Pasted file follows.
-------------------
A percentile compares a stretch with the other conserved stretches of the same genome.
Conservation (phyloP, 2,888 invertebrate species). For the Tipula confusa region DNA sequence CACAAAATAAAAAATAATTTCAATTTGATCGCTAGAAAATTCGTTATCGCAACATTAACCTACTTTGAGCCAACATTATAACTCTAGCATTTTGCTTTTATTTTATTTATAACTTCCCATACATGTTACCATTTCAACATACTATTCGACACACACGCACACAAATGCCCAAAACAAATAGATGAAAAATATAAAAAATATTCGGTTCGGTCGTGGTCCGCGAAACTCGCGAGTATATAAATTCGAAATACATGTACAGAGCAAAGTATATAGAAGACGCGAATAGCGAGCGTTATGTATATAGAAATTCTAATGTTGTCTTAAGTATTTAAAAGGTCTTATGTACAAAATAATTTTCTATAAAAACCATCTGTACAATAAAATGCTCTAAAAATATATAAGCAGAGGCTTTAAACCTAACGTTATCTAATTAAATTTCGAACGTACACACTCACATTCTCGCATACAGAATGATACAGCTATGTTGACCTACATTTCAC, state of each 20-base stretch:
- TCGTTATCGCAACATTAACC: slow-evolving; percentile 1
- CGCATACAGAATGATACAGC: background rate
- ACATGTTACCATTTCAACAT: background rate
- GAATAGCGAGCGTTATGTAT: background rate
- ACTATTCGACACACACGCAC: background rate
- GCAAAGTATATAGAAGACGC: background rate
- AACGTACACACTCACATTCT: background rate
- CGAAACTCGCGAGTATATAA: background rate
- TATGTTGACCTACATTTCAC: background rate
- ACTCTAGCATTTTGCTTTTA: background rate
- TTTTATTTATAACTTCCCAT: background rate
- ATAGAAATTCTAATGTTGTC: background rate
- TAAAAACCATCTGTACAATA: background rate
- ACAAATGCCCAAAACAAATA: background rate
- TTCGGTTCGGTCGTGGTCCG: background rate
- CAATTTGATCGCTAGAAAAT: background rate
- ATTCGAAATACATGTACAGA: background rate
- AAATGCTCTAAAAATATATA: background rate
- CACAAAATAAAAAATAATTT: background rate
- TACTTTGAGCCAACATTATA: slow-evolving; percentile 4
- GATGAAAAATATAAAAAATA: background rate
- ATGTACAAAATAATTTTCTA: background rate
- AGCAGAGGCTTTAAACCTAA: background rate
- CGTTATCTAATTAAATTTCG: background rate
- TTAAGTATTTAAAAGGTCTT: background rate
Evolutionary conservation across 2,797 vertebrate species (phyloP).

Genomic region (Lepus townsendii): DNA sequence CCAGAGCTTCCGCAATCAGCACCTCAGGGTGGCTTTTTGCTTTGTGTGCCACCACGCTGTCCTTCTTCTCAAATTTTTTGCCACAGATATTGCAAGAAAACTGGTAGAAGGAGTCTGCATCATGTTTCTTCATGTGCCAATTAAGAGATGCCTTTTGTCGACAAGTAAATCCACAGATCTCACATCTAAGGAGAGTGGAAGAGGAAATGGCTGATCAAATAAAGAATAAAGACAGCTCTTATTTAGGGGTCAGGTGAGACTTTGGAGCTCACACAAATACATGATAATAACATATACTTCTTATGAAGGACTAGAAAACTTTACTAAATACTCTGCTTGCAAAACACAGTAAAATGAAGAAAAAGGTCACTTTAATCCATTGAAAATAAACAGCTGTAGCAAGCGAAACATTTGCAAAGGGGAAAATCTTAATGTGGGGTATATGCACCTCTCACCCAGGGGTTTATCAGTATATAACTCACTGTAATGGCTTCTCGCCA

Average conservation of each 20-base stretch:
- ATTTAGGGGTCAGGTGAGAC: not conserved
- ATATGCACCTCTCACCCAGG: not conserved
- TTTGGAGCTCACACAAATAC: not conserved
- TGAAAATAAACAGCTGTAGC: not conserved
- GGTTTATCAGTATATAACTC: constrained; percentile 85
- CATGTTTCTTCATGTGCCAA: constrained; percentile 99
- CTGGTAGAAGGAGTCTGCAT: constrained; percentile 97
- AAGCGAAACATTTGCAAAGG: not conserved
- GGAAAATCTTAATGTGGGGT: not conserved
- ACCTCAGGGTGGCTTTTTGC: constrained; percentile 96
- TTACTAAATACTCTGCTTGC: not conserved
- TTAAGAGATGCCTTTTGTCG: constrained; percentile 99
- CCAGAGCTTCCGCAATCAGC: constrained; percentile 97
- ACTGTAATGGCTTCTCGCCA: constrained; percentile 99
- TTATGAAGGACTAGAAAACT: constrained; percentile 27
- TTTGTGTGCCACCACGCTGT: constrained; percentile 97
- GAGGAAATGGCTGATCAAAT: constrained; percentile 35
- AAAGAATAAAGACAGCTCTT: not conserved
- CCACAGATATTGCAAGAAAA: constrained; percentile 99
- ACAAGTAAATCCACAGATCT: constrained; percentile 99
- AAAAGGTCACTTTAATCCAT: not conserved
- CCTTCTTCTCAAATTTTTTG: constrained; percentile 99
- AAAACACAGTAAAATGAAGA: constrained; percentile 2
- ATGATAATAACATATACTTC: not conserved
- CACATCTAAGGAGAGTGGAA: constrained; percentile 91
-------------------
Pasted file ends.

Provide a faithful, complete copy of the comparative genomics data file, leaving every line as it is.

A percentile compares a stretch with the other conserved stretches of the same genome.
Conservation (phyloP, 2,888 invertebrate species). For the Tipula confusa region DNA sequence CACAAAATAAAAAATAATTTCAATTTGATCGCTAGAAAATTCGTTATCGCAACATTAACCTACTTTGAGCCAACATTATAACTCTAGCATTTTGCTTTTATTTTATTTATAACTTCCCATACATGTTACCATTTCAACATACTATTCGACACACACGCACACAAATGCCCAAAACAAATAGATGAAAAATATAAAAAATATTCGGTTCGGTCGTGGTCCGCGAAACTCGCGAGTATATAAATTCGAAATACATGTACAGAGCAAAGTATATAGAAGACGCGAATAGCGAGCGTTATGTATATAGAAATTCTAATGTTGTCTTAAGTATTTAAAAGGTCTTATGTACAAAATAATTTTCTATAAAAACCATCTGTACAATAAAATGCTCTAAAAATATATAAGCAGAGGCTTTAAACCTAACGTTATCTAATTAAATTTCGAACGTACACACTCACATTCTCGCATACAGAATGATACAGCTATGTTGACCTACATTTCAC, state of each 20-base stretch:
- TCGTTATCGCAACATTAACC: slow-evolving; percentile 1
- CGCATACAGAATGATACAGC: background rate
- ACATGTTACCATTTCAACAT: background rate
- GAATAGCGAGCGTTATGTAT: background rate
- ACTATTCGACACACACGCAC: background rate
- GCAAAGTATATAGAAGACGC: background rate
- AACGTACACACTCACATTCT: background rate
- CGAAACTCGCGAGTATATAA: background rate
- TATGTTGACCTACATTTCAC: background rate
- ACTCTAGCATTTTGCTTTTA: background rate
- TTTTATTTATAACTTCCCAT: background rate
- ATAGAAATTCTAATGTTGTC: background rate
- TAAAAACCATCTGTACAATA: background rate
- ACAAATGCCCAAAACAAATA: background rate
- TTCGGTTCGGTCGTGGTCCG: background rate
- CAATTTGATCGCTAGAAAAT: background rate
- ATTCGAAATACATGTACAGA: background rate
- AAATGCTCTAAAAATATATA: background rate
- CACAAAATAAAAAATAATTT: background rate
- TACTTTGAGCCAACATTATA: slow-evolving; percentile 4
- GATGAAAAATATAAAAAATA: background rate
- ATGTACAAAATAATTTTCTA: background rate
- AGCAGAGGCTTTAAACCTAA: background rate
- CGTTATCTAATTAAATTTCG: background rate
- TTAAGTATTTAAAAGGTCTT: background rate
Evolutionary conservation across 2,797 vertebrate species (phyloP).

Genomic region (Lepus townsendii): DNA sequence CCAGAGCTTCCGCAATCAGCACCTCAGGGTGGCTTTTTGCTTTGTGTGCCACCACGCTGTCCTTCTTCTCAAATTTTTTGCCACAGATATTGCAAGAAAACTGGTAGAAGGAGTCTGCATCATGTTTCTTCATGTGCCAATTAAGAGATGCCTTTTGTCGACAAGTAAATCCACAGATCTCACATCTAAGGAGAGTGGAAGAGGAAATGGCTGATCAAATAAAGAATAAAGACAGCTCTTATTTAGGGGTCAGGTGAGACTTTGGAGCTCACACAAATACATGATAATAACATATACTTCTTATGAAGGACTAGAAAACTTTACTAAATACTCTGCTTGCAAAACACAGTAAAATGAAGAAAAAGGTCACTTTAATCCATTGAAAATAAACAGCTGTAGCAAGCGAAACATTTGCAAAGGGGAAAATCTTAATGTGGGGTATATGCACCTCTCACCCAGGGGTTTATCAGTATATAACTCACTGTAATGGCTTCTCGCCA

Average conservation of each 20-base stretch:
- ATTTAGGGGTCAGGTGAGAC: not conserved
- ATATGCACCTCTCACCCAGG: not conserved
- TTTGGAGCTCACACAAATAC: not conserved
- TGAAAATAAACAGCTGTAGC: not conserved
- GGTTTATCAGTATATAACTC: constrained; percentile 85
- CATGTTTCTTCATGTGCCAA: constrained; percentile 99
- CTGGTAGAAGGAGTCTGCAT: constrained; percentile 97
- AAGCGAAACATTTGCAAAGG: not conserved
- GGAAAATCTTAATGTGGGGT: not conserved
- ACCTCAGGGTGGCTTTTTGC: constrained; percentile 96
- TTACTAAATACTCTGCTTGC: not conserved
- TTAAGAGATGCCTTTTGTCG: constrained; percentile 99
- CCAGAGCTTCCGCAATCAGC: constrained; percentile 97
- ACTGTAATGGCTTCTCGCCA: constrained; percentile 99
- TTATGAAGGACTAGAAAACT: constrained; percentile 27
- TTTGTGTGCCACCACGCTGT: constrained; percentile 97
- GAGGAAATGGCTGATCAAAT: constrained; percentile 35
- AAAGAATAAAGACAGCTCTT: not conserved
- CCACAGATATTGCAAGAAAA: constrained; percentile 99
- ACAAGTAAATCCACAGATCT: constrained; percentile 99
- AAAAGGTCACTTTAATCCAT: not conserved
- CCTTCTTCTCAAATTTTTTG: constrained; percentile 99
- AAAACACAGTAAAATGAAGA: constrained; percentile 2
- ATGATAATAACATATACTTC: not conserved
- CACATCTAAGGAGAGTGGAA: constrained; percentile 91